Harvard Study Shows Marijuana Cuts Lung Cancer Tumor Growth in Half

Marijuana — from issues of legalization to the massively disproportionate arrests of minority youth for its possession — is frequently in the news. However, rarely does the coverage involve a premier Ivy League research institution. A new study published by researchers at Harvard University suggests that the active ingredient in marijuana cuts tumor growth in by 50 percent in common lung cancer and significantly reduces the ability of the cancer to spread. The findings were presented at the annual meeting of the American Association for Cancer Research.

The scientists, who tested the chemical in both lab and mouse studies, say that this is the first set of experiments to show that the compound, Delta-tetrahydrocannabinol (THC), inhibits EGF-induced growth and migration in the epidermal growth factor receptor (EGFR) expressing non-small cell lung cancer cell lines. The reason marijuana is effective is because that lung cancers that over-express EGFR are usually highly aggressive and resistant to chemotherapy. Since cannabinoid receptors are part of the endogenous cannabinoid system and are found throughout the entire body, they can both regulate and repair damage as well as created an atmosphere that makes it hard for tumors to develop and grow.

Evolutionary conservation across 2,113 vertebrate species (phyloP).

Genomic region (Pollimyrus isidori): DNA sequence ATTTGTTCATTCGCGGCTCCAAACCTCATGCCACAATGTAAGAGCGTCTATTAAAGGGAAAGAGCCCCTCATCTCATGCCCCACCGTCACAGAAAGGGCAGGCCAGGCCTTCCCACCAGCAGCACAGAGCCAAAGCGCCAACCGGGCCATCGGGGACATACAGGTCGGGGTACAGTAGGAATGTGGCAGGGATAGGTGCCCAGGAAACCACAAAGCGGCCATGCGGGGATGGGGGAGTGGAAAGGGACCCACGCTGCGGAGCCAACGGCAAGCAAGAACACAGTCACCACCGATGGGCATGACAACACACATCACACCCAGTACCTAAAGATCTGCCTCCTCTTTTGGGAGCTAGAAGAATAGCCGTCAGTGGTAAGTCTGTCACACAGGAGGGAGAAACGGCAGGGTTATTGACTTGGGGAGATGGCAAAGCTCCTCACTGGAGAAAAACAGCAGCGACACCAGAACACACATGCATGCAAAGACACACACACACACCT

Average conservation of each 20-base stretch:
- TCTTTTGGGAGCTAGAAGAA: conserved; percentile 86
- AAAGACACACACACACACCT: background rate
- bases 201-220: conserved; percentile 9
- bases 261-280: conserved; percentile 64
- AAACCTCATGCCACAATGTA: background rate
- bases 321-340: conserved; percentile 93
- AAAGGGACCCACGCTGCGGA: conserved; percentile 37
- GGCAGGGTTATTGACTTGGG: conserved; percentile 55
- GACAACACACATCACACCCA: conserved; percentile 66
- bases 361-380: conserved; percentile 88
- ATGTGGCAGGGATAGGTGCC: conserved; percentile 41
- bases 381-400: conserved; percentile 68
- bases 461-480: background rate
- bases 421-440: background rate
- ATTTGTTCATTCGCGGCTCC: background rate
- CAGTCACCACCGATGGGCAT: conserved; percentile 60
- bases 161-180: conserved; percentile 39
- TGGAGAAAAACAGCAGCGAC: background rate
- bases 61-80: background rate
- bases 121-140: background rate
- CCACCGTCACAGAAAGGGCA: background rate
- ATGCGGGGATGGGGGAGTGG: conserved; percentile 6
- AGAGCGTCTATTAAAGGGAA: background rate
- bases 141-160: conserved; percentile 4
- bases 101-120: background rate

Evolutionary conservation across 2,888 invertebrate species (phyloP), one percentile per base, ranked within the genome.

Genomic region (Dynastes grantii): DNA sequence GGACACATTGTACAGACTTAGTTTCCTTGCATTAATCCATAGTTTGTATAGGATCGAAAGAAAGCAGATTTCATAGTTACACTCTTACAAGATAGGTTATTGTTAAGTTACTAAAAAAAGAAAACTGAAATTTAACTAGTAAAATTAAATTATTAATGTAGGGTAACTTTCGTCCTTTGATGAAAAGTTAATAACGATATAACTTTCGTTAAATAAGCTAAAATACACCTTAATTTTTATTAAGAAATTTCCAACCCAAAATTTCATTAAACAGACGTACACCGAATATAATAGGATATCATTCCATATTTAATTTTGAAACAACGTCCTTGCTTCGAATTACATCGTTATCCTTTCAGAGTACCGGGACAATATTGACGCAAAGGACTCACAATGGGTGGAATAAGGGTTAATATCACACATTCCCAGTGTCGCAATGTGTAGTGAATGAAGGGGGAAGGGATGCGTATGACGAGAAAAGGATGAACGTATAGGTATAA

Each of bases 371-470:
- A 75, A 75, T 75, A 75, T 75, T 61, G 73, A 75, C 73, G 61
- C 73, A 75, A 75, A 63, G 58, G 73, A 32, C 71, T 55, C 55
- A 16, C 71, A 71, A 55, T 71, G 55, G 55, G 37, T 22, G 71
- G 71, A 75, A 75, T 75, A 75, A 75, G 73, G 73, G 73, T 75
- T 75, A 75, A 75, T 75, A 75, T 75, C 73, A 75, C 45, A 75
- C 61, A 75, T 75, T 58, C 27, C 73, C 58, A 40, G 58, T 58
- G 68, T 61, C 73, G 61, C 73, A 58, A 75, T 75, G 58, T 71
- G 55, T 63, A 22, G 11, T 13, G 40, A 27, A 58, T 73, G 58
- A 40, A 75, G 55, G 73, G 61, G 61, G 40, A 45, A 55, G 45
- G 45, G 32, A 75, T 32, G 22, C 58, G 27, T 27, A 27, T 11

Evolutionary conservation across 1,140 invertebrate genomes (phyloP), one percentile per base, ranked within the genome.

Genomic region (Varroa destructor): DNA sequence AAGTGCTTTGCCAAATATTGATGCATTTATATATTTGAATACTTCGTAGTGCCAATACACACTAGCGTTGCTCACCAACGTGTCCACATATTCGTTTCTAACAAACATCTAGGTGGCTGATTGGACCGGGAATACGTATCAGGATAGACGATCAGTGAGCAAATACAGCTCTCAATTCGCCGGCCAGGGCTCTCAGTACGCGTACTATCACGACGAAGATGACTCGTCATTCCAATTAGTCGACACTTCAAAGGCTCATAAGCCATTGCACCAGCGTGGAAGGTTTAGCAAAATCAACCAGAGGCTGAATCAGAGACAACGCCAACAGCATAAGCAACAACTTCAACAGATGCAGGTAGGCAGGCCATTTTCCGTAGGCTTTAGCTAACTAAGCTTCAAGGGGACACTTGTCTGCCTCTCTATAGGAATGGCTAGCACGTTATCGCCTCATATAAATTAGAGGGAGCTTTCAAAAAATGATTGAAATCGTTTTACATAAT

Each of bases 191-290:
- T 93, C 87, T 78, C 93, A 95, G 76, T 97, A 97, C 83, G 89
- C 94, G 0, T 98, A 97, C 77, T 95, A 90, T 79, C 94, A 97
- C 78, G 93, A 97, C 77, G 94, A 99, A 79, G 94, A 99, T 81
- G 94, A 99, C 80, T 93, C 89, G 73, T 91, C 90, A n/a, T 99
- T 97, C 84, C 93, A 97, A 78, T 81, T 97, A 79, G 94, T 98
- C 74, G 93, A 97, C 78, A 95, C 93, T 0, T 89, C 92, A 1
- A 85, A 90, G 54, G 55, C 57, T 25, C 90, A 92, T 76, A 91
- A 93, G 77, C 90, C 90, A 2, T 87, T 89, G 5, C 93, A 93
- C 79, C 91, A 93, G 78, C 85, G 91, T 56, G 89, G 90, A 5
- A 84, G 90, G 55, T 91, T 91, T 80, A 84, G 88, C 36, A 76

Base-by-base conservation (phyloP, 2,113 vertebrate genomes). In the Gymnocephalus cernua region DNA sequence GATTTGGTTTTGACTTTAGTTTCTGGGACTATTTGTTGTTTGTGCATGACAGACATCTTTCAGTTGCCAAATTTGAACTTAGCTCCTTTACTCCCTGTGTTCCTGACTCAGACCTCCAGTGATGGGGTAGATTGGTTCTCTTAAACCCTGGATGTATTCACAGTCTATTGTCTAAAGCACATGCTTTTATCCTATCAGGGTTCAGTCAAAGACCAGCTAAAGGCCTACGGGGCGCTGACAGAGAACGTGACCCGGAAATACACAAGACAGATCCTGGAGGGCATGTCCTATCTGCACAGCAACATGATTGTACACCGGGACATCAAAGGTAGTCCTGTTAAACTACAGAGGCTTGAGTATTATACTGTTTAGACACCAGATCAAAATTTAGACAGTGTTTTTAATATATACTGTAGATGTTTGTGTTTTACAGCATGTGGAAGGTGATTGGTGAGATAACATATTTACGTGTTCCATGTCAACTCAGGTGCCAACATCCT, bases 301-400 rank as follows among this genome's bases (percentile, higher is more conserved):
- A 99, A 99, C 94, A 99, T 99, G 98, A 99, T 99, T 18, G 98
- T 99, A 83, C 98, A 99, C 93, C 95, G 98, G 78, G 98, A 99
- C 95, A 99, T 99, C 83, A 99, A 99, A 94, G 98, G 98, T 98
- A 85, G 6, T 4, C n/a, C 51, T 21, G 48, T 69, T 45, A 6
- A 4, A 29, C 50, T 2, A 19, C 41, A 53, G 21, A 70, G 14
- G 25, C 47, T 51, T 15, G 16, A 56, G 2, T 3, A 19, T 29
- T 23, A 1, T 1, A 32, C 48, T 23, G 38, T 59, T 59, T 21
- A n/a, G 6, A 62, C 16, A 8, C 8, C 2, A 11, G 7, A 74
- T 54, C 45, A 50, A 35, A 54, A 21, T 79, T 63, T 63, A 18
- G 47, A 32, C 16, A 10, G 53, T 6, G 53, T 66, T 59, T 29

According to scientists, THC that targets cannabinoid receptors CB1 and CB2 is similar in function to end cannabinoids, which are cannabinoids that are naturally produced in the body and activate these receptors. Thus, THC agents that activate these receptors may be used in a targeted fashion to treat lung cancer. Anju Preet, Ph.D., a researcher in the Division of Experimental Medicine states that “The beauty of this study is that we are showing that a substance of abuse, if used prudently, may offer a new road to therapy against lung cancer.”  Dr. Preet believes that via cannabinoid receptors CB1 and CB2, THC is thought to play a role in variety of biological functions, including pain and anxiety control, and inflammation.

Although a medical derivative of THC, known as Marinol, has been approved for use as an appetite stimulant for cancer patients, and a small number of U.S. states allow use of medical marijuana to treat the same side effect, few studies have shown that THC might have anti-tumor activity. Moreover, the only clinical trial testing THC as a treatment against cancer growth was a recently completed British pilot study in human glioblastoma.

In the present study, the researchers first demonstrated that two different lung cancer cell lines as well as patient lung tumor samples express CB1 and CB2, and that non-toxic doses of THC inhibited growth and spread in the cell lines. Next, for three weeks in a row, researchers injected standard doses of THC into mice that had been implanted with human lung cancer cells, and found that tumors were reduced in size and weight by about 50 percent in treated animals compared to a control group and near a60 percent reduction in cancer lesions on the lungs in these mice as well as a significant reduction in protein markers associated with cancer progression.

Although the study demonstrates the effectiveness of marijuana in reducing lung cancer tumors, the researchers do not know why THC inhibits tumor growth, and suggest that the substance could be activating molecules that arrest the cell cycle,  may also interfere with angiogenesis and vascularization, which promotes cancer growth.



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